New details have emerged on how the American Psychological Association, the world’s largest group of psychologists, aided government-sanctioned torture under President George W. Bush. A group of dissident psychologists have just published a 60-page report alleging the APA secretly coordinated with officials from the CIA, White House and the Pentagon to change the APA ethics policy to align it with the operational needs of the CIA’s torture program. Much of the report, "All the President’s Psychologists: The American Psychological Association’s Secret Complicity with the White House and US Intelligence Community in Support of the CIA’s 'Enhanced' Interrogation Program," is based on hundreds of newly released internal APA emails from 2003 to 2006 that show top officials were in direct communication with the CIA. The report also reveals Susan Brandon, a behavioral science researcher working for President Bush, secretly drafted language that the APA inserted into its ethics policy on interrogations. We are joined by two of the report’s co-authors: Dr. Steven Reisner, a founding member of the Coalition for an Ethical Psychology and member of the APA Council of Representatives, and Nathaniel Raymond, director of the Signal Program on Human Security and Technology at the Harvard Humanitarian Initiative.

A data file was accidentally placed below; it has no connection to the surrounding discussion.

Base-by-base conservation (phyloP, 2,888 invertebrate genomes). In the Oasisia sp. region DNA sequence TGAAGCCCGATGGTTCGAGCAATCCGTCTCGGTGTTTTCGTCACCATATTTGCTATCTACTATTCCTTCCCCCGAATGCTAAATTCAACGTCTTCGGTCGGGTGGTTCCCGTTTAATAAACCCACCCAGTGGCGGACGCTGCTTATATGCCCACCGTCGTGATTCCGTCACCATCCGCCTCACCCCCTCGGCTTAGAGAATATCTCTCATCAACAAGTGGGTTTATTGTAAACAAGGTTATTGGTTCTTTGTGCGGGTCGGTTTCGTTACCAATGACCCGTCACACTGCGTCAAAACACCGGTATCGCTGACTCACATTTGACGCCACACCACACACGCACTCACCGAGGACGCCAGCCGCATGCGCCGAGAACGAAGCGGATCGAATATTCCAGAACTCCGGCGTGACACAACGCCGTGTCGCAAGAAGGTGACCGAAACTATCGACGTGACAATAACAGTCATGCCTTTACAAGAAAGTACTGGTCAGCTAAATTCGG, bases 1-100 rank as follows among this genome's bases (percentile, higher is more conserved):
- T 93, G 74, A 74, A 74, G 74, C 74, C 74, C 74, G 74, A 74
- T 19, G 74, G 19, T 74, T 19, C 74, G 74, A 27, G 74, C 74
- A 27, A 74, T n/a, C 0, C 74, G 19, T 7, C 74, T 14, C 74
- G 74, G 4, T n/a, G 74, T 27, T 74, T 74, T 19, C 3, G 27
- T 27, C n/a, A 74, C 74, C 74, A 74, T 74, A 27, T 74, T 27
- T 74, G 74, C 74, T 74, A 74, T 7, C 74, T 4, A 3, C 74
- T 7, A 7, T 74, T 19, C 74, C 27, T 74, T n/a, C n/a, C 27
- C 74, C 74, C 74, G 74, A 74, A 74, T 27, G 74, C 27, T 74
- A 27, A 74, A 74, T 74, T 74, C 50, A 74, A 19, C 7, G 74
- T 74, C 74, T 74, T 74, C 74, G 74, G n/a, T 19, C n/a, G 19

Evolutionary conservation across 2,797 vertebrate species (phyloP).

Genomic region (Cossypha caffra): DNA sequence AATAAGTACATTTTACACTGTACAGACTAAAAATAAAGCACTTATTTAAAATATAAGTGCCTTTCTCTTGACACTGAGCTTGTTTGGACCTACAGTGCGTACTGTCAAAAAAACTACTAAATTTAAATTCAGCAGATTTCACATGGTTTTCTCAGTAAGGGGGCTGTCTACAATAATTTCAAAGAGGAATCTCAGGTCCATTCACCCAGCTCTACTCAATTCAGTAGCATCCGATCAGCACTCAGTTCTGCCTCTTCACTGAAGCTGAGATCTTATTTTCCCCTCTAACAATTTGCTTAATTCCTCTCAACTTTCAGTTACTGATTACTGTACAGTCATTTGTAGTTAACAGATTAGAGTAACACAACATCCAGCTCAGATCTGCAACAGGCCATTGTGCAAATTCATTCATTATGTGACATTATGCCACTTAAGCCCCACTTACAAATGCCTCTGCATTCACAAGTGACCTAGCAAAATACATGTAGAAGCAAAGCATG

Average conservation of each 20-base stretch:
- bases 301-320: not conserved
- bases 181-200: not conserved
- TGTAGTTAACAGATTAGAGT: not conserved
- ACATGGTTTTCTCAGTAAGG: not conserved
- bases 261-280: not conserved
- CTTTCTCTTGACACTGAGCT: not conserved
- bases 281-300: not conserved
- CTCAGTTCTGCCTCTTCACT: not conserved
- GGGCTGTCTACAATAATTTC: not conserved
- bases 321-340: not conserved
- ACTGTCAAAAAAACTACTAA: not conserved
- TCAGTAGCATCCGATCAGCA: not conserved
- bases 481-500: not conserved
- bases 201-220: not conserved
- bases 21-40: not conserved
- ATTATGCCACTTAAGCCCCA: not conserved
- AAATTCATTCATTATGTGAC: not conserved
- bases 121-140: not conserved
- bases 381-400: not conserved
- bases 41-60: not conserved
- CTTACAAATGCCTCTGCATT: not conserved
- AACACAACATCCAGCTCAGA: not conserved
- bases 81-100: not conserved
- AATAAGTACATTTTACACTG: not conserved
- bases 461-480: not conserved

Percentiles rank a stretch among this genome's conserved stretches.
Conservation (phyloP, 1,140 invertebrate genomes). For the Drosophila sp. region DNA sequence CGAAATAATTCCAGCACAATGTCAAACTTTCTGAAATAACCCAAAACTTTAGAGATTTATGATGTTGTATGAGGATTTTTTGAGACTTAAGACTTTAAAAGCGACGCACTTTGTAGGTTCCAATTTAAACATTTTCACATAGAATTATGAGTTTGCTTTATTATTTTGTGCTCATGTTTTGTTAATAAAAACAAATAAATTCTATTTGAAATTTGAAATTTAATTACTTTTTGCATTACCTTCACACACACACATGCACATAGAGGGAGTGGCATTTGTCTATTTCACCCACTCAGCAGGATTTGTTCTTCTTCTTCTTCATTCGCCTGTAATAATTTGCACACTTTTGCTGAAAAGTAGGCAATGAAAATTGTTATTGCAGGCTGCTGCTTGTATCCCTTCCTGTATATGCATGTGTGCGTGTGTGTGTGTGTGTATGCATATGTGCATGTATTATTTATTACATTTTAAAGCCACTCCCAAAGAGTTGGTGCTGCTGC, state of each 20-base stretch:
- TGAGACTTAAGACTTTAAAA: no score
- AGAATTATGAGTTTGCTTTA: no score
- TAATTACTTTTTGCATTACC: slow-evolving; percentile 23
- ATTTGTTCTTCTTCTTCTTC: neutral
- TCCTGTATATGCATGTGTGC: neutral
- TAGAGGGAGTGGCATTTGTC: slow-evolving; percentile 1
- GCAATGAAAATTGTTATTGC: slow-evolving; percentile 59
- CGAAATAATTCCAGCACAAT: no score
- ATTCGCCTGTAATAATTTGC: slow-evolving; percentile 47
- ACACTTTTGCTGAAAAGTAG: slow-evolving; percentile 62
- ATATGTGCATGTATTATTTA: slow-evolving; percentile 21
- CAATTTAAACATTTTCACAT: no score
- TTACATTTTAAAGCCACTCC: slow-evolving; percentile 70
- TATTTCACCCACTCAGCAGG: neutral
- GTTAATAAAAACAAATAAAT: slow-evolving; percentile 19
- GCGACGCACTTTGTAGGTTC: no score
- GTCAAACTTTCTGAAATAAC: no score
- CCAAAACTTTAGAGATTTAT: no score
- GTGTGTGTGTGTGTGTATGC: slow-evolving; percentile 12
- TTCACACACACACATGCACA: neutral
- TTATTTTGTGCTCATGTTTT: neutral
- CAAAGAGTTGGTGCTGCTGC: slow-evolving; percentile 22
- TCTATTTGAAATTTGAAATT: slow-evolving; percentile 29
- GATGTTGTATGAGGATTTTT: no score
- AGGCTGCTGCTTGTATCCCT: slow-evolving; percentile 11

Human Rights Watch is accusing the Saudi Arabia-led coalition of dropping banned cluster bombs manufactured and supplied by the U.S. on civilian areas in Yemen. Cluster bombs contain dozens or even hundreds of smaller munitions designed to fan out over a wide area, often the size of a football field. They are banned under a 2008 treaty for the high civilian toll they can cause. The treaty was adopted by 116 countries — although not by Saudi Arabia, Yemen or the United States. According to Human Rights Watch, the U.S.-supplied cluster bombs have landed near rebel-held villages in northern Yemen, putting residents in danger. On Monday, the State Department said it is "looking into" the report’s allegations, adding it takes "all accounts of civilian deaths in the ongoing hostilities in Yemen very seriously." We are joined by Stephen Goose, director of Human Rights Watch’s Arms Division and chair of the Cluster Munition Coalition, and Belkis Wille, Yemen and Kuwait researcher at Human Rights Watch.
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